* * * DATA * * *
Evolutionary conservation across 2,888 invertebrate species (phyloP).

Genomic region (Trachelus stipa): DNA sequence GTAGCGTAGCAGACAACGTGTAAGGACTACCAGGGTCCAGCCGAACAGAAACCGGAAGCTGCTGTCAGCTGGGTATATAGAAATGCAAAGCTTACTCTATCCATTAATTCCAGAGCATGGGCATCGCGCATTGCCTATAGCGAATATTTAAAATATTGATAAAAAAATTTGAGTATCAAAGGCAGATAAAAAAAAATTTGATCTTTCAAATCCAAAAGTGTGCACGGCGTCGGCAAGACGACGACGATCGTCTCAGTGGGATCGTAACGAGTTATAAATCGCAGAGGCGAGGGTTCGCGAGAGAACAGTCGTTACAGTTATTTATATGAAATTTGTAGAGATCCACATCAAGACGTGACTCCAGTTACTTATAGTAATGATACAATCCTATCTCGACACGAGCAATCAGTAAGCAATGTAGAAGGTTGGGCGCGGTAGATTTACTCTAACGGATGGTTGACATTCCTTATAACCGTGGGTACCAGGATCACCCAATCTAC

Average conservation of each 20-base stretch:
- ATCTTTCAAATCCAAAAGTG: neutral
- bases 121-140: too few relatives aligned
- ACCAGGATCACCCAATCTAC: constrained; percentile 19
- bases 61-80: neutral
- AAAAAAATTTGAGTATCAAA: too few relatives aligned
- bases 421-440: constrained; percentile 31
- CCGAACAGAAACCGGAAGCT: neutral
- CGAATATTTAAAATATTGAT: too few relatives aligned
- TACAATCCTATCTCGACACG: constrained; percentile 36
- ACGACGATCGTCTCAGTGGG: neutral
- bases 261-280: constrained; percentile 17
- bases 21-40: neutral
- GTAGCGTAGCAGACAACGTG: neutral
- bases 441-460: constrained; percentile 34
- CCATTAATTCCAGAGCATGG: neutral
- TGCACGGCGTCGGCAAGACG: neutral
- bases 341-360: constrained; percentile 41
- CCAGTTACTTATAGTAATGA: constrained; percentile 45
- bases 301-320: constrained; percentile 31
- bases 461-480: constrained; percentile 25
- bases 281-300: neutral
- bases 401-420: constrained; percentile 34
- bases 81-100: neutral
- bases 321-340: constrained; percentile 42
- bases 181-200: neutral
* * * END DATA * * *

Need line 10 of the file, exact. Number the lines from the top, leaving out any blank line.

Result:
- CCGAACAGAAACCGGAAGCT: neutral